Defense Date

2010

Document Type

Thesis

Degree Name

Master of Science

Department

Periodontics

First Advisor

Thomas Waldrop

Abstract

Abstract FACTORS AFFECTING GINGIVAL EXCESS, ALTERED PASSIVE ERUPTION AND RECESSION IN THE MANDIBULAR ANTERIOR AND PREMOLAR SITES By William F Bohlen, D.M.D. A thesis submitted in partial fulfillment of the requirements for the degree of Master of Science in Dentistry at Virginia Commonwealth University. Virginia Commonwealth University, 2010 Major Director: Thomas Waldrop, DDS, MS Program director, Department of Periodontics, Virginia Commonwealth University AIM: The aim of this study was to determine the factors affecting gingival excess, altered passive eruption and recession. METHODS: 100 subjects were examined clinically and models of their mandible were fabricated. Demographic, periodontal and cast measurements were recorded for each subject. Measurements were made on casts with digital calipers and included clinical crown length, clinical crown width, papillary height and gingival width. The W:L ratio was calculated and the proportion compared to the maxillary arch ideal of .80. Values greater than .80 were used as a cutoff point for defining gingival excess. Measures of periodontal health were also examined and included probing depths, clinical attachment loss and bleeding on probing. Other patient variables examined were history of orthodontics, presence of occlusal and incisal wear, presence of parafunctional habits, subjective appearance of gummy smile and biotype. RESULTS: The mean W:L ratio was found to be 79.6 %. Tooth type (p<0.001), gender (p<0.0237) and biotype (p<0.0081) were found to significantly contribute to a W:L ratio >.80. There was a significant correlation between the subjective appearance of gingival excess and the W:L ratio, regardless of biotype. There was no association between recession and gingival excess. CONCLUSION: Subjectively, 17% of the study subjects had gingival excess. When the author (WB) made the determination that gingival excess was present, there was a significant increase in the W:L ratio for all teeth, regardless of biotype versus teeth without the presence of gingival excess. Proposed ideal W:L ratios for the mandibular anterior teeth from the second premolar to central incisor are listed in Table 11.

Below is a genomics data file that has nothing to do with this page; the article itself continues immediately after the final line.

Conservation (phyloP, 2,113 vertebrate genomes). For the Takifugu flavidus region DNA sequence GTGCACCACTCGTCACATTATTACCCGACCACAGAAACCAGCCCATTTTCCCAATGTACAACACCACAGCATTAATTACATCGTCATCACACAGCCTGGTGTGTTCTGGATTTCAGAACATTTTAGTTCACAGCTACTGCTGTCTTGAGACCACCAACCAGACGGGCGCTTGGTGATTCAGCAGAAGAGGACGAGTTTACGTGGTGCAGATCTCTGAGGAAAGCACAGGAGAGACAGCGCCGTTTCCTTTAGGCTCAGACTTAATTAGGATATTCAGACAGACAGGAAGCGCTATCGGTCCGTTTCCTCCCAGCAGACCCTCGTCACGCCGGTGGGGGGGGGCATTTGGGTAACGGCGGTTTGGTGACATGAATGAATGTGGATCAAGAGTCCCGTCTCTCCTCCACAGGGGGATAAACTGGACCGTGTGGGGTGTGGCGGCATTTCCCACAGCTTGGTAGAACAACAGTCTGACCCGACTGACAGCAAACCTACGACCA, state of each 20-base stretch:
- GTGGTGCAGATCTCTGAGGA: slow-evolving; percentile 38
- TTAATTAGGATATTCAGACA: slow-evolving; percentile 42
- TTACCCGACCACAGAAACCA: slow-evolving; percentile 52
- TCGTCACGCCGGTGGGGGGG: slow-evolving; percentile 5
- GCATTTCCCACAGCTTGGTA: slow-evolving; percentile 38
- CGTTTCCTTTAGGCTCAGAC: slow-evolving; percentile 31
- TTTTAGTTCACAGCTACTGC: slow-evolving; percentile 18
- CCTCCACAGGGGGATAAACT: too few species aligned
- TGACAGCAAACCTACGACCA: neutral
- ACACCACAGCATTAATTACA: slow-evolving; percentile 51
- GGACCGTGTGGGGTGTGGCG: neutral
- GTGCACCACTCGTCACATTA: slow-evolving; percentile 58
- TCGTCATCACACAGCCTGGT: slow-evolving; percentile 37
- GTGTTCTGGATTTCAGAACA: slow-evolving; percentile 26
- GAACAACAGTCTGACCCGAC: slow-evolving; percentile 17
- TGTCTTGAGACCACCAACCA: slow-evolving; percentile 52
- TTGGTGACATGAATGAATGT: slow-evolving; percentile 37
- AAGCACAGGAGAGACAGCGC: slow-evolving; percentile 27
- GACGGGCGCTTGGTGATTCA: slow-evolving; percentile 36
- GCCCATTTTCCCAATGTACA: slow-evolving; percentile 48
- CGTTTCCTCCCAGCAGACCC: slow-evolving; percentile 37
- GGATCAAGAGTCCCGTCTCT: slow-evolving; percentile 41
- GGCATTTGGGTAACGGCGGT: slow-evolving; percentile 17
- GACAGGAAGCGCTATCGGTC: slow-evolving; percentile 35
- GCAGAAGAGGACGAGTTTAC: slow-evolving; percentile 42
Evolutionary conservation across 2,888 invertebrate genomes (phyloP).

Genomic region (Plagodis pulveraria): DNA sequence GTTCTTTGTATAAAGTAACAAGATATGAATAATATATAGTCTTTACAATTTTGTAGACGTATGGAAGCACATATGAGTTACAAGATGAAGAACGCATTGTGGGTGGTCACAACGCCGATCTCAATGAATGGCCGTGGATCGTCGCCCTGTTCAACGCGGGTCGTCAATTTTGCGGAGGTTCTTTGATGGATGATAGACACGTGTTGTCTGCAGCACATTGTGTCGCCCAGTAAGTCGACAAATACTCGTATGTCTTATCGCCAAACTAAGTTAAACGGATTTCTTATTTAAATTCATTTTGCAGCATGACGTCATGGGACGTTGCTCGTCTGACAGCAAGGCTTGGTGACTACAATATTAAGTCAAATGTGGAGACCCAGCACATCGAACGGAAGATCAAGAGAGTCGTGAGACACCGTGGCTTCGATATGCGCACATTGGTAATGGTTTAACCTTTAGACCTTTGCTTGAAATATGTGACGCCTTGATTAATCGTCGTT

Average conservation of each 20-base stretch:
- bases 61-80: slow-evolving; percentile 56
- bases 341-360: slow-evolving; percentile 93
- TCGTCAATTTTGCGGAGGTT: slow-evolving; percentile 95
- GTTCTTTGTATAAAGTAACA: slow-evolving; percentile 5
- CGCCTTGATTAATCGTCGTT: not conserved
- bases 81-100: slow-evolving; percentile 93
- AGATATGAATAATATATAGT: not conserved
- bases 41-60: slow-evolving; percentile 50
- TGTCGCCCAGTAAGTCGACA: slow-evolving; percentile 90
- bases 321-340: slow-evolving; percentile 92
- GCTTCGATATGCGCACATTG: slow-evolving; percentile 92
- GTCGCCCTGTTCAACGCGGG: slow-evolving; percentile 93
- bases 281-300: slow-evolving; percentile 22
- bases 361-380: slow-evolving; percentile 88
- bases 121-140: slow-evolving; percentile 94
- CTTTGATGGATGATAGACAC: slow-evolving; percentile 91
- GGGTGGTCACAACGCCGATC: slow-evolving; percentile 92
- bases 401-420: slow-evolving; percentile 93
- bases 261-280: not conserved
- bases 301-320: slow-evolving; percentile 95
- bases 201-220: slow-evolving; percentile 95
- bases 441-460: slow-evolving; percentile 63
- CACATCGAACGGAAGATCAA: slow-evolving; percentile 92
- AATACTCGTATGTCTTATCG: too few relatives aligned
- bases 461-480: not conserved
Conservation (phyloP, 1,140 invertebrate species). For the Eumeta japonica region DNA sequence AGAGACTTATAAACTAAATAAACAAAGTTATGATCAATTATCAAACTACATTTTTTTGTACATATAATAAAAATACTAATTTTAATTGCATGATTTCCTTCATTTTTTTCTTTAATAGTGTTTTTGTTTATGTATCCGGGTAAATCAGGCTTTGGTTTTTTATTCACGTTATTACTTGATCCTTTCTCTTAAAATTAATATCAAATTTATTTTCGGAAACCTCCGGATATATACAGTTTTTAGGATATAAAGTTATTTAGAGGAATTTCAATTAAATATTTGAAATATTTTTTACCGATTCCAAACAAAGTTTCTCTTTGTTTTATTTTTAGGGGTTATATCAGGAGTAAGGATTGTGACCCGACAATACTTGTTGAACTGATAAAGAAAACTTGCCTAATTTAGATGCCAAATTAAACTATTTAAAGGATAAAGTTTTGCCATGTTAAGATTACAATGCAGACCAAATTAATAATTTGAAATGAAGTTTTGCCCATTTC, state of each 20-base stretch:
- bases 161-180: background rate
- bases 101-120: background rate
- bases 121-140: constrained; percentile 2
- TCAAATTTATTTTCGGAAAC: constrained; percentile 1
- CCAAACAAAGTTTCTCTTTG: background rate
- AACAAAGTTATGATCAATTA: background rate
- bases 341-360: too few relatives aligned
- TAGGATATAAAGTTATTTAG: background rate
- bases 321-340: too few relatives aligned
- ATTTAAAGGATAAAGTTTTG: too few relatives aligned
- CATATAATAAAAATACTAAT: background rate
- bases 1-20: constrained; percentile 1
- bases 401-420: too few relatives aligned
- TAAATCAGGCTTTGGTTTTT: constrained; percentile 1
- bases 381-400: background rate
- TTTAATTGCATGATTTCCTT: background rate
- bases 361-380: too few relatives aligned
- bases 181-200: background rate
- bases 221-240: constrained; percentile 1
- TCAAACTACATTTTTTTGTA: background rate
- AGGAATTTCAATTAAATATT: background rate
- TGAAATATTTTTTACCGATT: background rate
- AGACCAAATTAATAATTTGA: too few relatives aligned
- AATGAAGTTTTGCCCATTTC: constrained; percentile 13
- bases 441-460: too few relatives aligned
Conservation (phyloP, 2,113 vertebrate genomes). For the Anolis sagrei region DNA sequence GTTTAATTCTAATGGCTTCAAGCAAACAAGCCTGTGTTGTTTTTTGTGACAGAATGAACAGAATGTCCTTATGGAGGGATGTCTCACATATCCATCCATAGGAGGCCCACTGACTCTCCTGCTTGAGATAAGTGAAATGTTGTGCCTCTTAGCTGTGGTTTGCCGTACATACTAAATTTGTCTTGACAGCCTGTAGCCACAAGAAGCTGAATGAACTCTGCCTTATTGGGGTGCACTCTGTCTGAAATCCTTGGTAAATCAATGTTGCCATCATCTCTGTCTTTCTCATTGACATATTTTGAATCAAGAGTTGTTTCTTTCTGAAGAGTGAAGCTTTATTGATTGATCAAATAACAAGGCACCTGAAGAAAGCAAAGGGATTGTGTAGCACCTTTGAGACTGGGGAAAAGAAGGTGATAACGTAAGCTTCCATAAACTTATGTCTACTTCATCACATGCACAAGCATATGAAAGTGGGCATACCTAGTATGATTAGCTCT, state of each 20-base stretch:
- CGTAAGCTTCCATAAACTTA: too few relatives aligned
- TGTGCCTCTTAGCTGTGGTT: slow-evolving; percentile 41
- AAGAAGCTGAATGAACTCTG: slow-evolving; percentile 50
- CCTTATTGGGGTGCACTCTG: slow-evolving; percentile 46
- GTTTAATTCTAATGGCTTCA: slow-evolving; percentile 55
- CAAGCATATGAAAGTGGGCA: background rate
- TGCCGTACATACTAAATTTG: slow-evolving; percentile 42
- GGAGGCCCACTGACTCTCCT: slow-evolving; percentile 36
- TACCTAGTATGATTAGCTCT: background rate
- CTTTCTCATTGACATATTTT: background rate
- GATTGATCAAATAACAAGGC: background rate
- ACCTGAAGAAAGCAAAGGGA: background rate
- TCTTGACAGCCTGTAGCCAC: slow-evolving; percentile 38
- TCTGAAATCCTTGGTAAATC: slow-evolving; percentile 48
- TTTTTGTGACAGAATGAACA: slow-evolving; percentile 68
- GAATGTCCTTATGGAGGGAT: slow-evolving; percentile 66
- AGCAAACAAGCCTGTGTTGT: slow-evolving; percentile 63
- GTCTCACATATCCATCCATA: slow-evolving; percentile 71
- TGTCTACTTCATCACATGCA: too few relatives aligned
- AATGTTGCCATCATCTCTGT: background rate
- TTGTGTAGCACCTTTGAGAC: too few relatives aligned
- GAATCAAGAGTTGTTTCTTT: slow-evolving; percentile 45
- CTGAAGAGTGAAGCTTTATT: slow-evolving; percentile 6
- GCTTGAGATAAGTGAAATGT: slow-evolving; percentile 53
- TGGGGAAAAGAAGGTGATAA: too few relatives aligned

Rights

© The Author

Is Part Of

VCU University Archives

Is Part Of

VCU Theses and Dissertations

Date of Submission

August 2010

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